(JNS.org) The Jordanian government has refused an anomalous U.S. request to extradite a Palestinian terrorist.
The Department of Justice’s extradition request for Ahlam Tamimi, who was behind a 2001 terror attack in Jerusalem that resulted in Israeli and American deaths, breaks with past U.S. policy on such terror-related cases. Prior to the Trump administration, legal cases against such terrorists constituted either criminal proceedings in Israeli courts or civil proceedings brought by family members in U.S. courts.
The request calls on Jordan to hand over Tamimi, a female Hamas terrorist who had previously been jailed by Israel for her connection to the Sbarro pizza restaurant terror attack in Jerusalem in August 2001, but was released by Israel as part of the controversial 2011 Gilad Shalit prisoner exchange. The 2001 bombing attack killed 15 people, including seven children and a pregnant woman, and wounded 130.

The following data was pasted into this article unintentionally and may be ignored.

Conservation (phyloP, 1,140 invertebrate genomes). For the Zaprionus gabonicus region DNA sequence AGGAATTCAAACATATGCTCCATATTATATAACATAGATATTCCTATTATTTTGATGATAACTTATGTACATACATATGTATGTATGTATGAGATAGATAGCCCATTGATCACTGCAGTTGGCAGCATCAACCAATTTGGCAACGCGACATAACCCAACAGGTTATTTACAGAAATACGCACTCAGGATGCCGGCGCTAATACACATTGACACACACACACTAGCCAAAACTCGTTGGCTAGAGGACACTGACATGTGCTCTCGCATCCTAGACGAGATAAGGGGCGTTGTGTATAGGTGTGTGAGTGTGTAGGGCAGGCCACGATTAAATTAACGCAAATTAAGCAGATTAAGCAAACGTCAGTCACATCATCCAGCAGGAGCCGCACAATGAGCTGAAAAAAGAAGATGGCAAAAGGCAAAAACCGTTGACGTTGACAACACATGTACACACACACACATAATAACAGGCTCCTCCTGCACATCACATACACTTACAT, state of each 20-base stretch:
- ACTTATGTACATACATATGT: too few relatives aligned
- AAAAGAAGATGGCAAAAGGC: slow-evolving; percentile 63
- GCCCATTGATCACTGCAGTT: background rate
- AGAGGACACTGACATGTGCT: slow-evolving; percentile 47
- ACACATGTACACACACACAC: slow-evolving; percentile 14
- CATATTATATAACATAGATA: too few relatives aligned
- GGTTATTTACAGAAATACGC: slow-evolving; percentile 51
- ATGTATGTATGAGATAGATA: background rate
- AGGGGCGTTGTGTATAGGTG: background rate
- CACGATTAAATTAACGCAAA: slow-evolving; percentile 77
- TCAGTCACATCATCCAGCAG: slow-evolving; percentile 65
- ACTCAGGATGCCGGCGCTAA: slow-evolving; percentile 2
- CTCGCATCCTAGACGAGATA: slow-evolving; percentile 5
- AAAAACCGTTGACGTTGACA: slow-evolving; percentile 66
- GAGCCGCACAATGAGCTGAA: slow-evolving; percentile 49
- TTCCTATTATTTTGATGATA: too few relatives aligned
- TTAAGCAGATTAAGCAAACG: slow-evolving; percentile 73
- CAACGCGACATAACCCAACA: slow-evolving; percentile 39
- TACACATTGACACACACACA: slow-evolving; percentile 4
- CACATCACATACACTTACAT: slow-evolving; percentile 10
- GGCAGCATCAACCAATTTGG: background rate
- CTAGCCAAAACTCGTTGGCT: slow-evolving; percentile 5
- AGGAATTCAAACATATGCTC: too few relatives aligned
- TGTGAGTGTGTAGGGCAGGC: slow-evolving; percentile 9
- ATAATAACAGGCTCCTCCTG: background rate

Tamimi proudly confessed to assisting Palestinian suicide bomber Izz al-Din Shuheil al-Masri carry out the attack for Hamas. She helped al-Masri choose his target and transported the terrorist to the crowded Jerusalem pizza restaurant, where he detonated a suicide belt containing up to 22 pounds of explosives, nails, screws and bolts.
In its refusal of America’s request, Jordan’s government cited a domestic court ruling that forbids the extradition of Jordanian nationals under the Hashemite Kingdom’s constitution.
As a means of pressuring Jordan to extradite the terrorist, Tamimi has been added to the FBI’s Most Wanted Terrorists list for her role in the Sbarro massacre. Two of the victims killed in the attack were American citizens.